The philosophy of Veerashaiva religion is monotheism and is called Shaktivishistadvaita, which is adopted and improved upon Kashmere Shivadvaita. Though adopted from the Kashmere School of Shaivism it is given the distinct name of Shaktivishistadvaita to give the prominence to Shakti, the Power or Energy of Lord, Param Shiv (the Parabrahman), living in intimate union with Him - Shiva and Shakti are inseparably one. According to Vedanta, three positive qualities, Sat, Chit and Anand are attributed to Parabrahman, which are well expressed in terms of (a) Lord is conscious of his being, (b) shining, and (c) enjoying independently of anything else. Shiv is the supreme entity. He is the all-knowing, all-doing, all-sustaining being called Prakasha, the serene Lord, all-pervading indivisible and infinite. His nature is primarily of twofold - an innate aspect in which He pervades the universe and a transcendental aspect in which He is beyond all universal manifestations. He is the origin and source of the universe. The vibration of the perfect subconscious is His Shakti, through which He holds and visualizes the entire universe.

Thus (1) the Param Shiv, the Parabrahman is Prakasharupa, (2) He is self-consciousness (Atma Vimarsha, Vimarsha or Paramarsha), (3) this Vimarsha is his Shakti, and (4) Ichha, Jnana, Kriya (will, knowledge, action) are the modes or aspects of that Vimarsha. The consciousness of self-luminosity is also called Chaitanya, and therefore Prakasha is the most distinctive aspect of Shiv.

The Veerashaivism is Agamic system. Agamas (Principles or doctrines of religion) are also Shivagamas that form the scriptures of Shaivism. The Agamas of three kinds - Shivagamas, Shaktagamas, and Vaishnavagamas - based on the highest worship of deity Shiv or Shakti, or Vishnu. The Agamas also known as Tantras and practically no difference between Shivagamas and Shaktagamas as both believed to have been delivered by Shiv to his consort Parvati. But generally Shivagamas are called Agamas, and Shaktagamas are called Tantras. The Shivagamas are 28 in number. Only eight or nine are available: Chandrajnanagama, Kamikagama, Karangama, Kiranagama, Parameshvaragama, Suksmagama, Suprebhedagama, some parts of Rauravagama, and Vatulagama. Besides these main Agamas, there are many secondary Agamas known as Upagamas, enumerated in various Shaiva works: Shivatattvaratnakara, an encyclopedic Sanskrit work of Keladi Basavaraj; the Vivekachintamani, a Kannada encyclopedic work of Nijaguna Shivayogi; and the introduction of Shivajnanasiddhiyar of Shaiva Siddhanta scholar Nallaswami Pillai.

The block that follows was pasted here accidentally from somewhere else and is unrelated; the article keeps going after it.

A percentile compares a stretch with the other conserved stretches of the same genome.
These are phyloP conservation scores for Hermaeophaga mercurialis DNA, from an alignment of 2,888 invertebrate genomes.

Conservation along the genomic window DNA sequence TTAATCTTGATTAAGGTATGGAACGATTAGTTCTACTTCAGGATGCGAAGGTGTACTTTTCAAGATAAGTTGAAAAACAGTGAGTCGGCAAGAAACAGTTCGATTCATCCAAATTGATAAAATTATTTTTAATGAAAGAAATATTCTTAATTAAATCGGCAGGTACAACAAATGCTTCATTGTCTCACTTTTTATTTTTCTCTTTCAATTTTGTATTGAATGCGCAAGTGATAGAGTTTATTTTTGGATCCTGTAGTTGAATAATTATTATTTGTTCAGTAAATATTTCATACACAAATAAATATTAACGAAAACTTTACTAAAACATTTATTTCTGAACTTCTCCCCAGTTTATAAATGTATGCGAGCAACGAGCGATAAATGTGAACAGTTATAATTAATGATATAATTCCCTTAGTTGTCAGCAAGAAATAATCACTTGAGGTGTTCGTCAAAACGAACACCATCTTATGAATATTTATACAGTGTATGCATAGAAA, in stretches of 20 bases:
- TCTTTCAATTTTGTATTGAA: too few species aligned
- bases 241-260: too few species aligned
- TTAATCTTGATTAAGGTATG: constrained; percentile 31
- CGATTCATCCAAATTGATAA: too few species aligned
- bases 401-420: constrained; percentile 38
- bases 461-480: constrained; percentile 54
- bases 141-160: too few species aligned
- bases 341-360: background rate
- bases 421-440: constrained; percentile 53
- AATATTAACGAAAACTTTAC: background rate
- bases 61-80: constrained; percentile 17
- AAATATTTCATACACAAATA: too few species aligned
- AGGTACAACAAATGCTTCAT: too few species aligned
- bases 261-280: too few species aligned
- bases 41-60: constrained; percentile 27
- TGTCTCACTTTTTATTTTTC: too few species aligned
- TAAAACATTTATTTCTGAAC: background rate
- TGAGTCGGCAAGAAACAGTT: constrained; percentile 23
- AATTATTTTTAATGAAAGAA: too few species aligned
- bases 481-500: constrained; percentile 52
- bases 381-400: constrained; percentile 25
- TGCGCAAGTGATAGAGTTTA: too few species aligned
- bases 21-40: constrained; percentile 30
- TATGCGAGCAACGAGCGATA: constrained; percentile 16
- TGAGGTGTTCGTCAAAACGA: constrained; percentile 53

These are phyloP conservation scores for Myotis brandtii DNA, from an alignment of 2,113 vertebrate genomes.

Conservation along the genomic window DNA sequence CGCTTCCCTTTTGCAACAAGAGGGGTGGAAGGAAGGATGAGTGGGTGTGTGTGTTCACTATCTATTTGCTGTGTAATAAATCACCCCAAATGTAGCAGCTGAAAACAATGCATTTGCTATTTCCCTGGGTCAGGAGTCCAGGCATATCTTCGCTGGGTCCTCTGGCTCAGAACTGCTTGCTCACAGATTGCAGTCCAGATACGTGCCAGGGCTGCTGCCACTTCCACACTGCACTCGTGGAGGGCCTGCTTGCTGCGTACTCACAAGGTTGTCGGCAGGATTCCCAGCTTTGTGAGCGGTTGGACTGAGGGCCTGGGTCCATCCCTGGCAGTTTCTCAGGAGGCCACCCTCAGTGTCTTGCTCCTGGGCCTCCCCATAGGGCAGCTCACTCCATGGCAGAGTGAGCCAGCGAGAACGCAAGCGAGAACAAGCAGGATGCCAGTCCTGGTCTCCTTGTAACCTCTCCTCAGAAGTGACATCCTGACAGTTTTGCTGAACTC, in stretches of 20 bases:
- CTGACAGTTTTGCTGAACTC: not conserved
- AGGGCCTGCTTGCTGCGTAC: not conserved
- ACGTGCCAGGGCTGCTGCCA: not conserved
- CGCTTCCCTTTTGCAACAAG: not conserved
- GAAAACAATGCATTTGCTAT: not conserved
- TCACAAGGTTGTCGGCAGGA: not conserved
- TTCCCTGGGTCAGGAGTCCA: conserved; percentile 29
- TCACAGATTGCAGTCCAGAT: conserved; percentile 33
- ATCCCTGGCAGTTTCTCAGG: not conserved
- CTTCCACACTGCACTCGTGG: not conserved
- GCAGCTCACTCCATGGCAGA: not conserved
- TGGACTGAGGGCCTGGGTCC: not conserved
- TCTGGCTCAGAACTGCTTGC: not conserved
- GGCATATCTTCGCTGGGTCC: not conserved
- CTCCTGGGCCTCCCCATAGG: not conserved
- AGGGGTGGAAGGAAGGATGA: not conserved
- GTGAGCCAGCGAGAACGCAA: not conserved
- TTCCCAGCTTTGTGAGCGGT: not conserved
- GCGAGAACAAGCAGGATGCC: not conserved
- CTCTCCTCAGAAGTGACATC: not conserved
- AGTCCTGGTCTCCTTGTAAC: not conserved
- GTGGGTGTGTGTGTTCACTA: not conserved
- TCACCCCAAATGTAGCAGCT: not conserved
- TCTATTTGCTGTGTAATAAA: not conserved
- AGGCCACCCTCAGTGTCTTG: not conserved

There are three burning questions arise in regard to Agamas;(a) the age of the Agamas, (b) the origin and source of the Agamas, and (c) the contents of the Agamas.

(a) The age of the Agamas: The age of the Agamas can be inferred from the references made to them in various works, which we are not going to discuss here. But it can be said that Agamas are even older than Bhagavad-Gita or Puranas. Hence, one can conclude that the beginning of Agamas go back to the time of Aranyakas or Upanishads, which have been considered to have been written about 3000 years ago.

(b) The origin and source of the Agamas: There are three theories regarding the origin and source of the Agamas. According to the first theory, Agamas arose out of Brahmanas and developed in the same way as the Upanishads. Thus Agamas appear to have been based on Vedas. The second theory expounds that the Agamas interpret the Upanishads and elaborate their teachings. According to this view, the Upanishads present the "quest" by limiting to Charya, Kriya, and Yoga whereas the Agamas present the "attainment" by including the above three as well as Jnana. The third theory is revolutionary which states that Agamas are an independent literature and in no way connected with Vedas. According to this view, it is suggested that the present Agamas are based on the Tamil originals altogether different from the Vedic literature, the literature associated with Aryans. The Vedic literature consists of four Vedas, the Rig-Veda, parts of which were originally composed prior to 1000 BC, the Samaveda, Yajurveda, and Atharvaveda are of later dates. Rig-Veda consists of 1028 hymns dedicated to the Gods of Aryans and was composed by various families of priests. They are not narrations of events but provide incidental evidence on the life of the Aryans.